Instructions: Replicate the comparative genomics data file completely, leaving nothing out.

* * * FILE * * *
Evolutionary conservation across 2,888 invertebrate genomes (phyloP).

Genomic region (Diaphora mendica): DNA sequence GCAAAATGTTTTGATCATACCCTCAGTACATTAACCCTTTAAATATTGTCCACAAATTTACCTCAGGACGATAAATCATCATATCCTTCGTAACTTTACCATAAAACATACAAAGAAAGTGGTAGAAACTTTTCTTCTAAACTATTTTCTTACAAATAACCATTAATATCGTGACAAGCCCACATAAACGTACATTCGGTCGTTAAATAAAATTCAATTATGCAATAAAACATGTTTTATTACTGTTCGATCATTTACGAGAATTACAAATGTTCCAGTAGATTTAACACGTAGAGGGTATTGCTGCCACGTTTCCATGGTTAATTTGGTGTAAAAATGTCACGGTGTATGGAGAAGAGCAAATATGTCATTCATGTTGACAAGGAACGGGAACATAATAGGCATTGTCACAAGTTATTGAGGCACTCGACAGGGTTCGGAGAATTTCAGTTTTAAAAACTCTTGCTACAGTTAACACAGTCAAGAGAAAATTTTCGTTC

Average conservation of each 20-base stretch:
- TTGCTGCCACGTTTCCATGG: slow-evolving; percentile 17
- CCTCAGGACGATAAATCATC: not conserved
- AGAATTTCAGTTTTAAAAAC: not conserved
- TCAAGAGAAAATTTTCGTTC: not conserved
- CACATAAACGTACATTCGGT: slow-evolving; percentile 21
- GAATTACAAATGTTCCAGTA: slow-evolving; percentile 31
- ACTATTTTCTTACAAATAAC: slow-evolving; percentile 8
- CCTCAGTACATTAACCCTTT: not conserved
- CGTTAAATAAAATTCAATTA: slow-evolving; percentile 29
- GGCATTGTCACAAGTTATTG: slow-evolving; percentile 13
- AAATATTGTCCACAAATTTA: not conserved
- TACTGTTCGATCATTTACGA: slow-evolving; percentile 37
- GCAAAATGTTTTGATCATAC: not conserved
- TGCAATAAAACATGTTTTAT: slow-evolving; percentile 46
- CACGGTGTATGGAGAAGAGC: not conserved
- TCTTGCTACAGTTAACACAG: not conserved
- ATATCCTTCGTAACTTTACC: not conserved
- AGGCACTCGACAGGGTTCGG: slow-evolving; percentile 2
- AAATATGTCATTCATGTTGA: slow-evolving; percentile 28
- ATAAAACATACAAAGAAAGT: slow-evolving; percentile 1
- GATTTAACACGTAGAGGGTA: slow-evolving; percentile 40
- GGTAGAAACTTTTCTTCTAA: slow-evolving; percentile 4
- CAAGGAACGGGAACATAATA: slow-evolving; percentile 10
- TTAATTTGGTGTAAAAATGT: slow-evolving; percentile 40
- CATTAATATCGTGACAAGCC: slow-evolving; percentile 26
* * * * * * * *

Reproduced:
Evolutionary conservation across 2,888 invertebrate genomes (phyloP).

Genomic region (Diaphora mendica): DNA sequence GCAAAATGTTTTGATCATACCCTCAGTACATTAACCCTTTAAATATTGTCCACAAATTTACCTCAGGACGATAAATCATCATATCCTTCGTAACTTTACCATAAAACATACAAAGAAAGTGGTAGAAACTTTTCTTCTAAACTATTTTCTTACAAATAACCATTAATATCGTGACAAGCCCACATAAACGTACATTCGGTCGTTAAATAAAATTCAATTATGCAATAAAACATGTTTTATTACTGTTCGATCATTTACGAGAATTACAAATGTTCCAGTAGATTTAACACGTAGAGGGTATTGCTGCCACGTTTCCATGGTTAATTTGGTGTAAAAATGTCACGGTGTATGGAGAAGAGCAAATATGTCATTCATGTTGACAAGGAACGGGAACATAATAGGCATTGTCACAAGTTATTGAGGCACTCGACAGGGTTCGGAGAATTTCAGTTTTAAAAACTCTTGCTACAGTTAACACAGTCAAGAGAAAATTTTCGTTC

Average conservation of each 20-base stretch:
- TTGCTGCCACGTTTCCATGG: slow-evolving; percentile 17
- CCTCAGGACGATAAATCATC: not conserved
- AGAATTTCAGTTTTAAAAAC: not conserved
- TCAAGAGAAAATTTTCGTTC: not conserved
- CACATAAACGTACATTCGGT: slow-evolving; percentile 21
- GAATTACAAATGTTCCAGTA: slow-evolving; percentile 31
- ACTATTTTCTTACAAATAAC: slow-evolving; percentile 8
- CCTCAGTACATTAACCCTTT: not conserved
- CGTTAAATAAAATTCAATTA: slow-evolving; percentile 29
- GGCATTGTCACAAGTTATTG: slow-evolving; percentile 13
- AAATATTGTCCACAAATTTA: not conserved
- TACTGTTCGATCATTTACGA: slow-evolving; percentile 37
- GCAAAATGTTTTGATCATAC: not conserved
- TGCAATAAAACATGTTTTAT: slow-evolving; percentile 46
- CACGGTGTATGGAGAAGAGC: not conserved
- TCTTGCTACAGTTAACACAG: not conserved
- ATATCCTTCGTAACTTTACC: not conserved
- AGGCACTCGACAGGGTTCGG: slow-evolving; percentile 2
- AAATATGTCATTCATGTTGA: slow-evolving; percentile 28
- ATAAAACATACAAAGAAAGT: slow-evolving; percentile 1
- GATTTAACACGTAGAGGGTA: slow-evolving; percentile 40
- GGTAGAAACTTTTCTTCTAA: slow-evolving; percentile 4
- CAAGGAACGGGAACATAATA: slow-evolving; percentile 10
- TTAATTTGGTGTAAAAATGT: slow-evolving; percentile 40
- CATTAATATCGTGACAAGCC: slow-evolving; percentile 26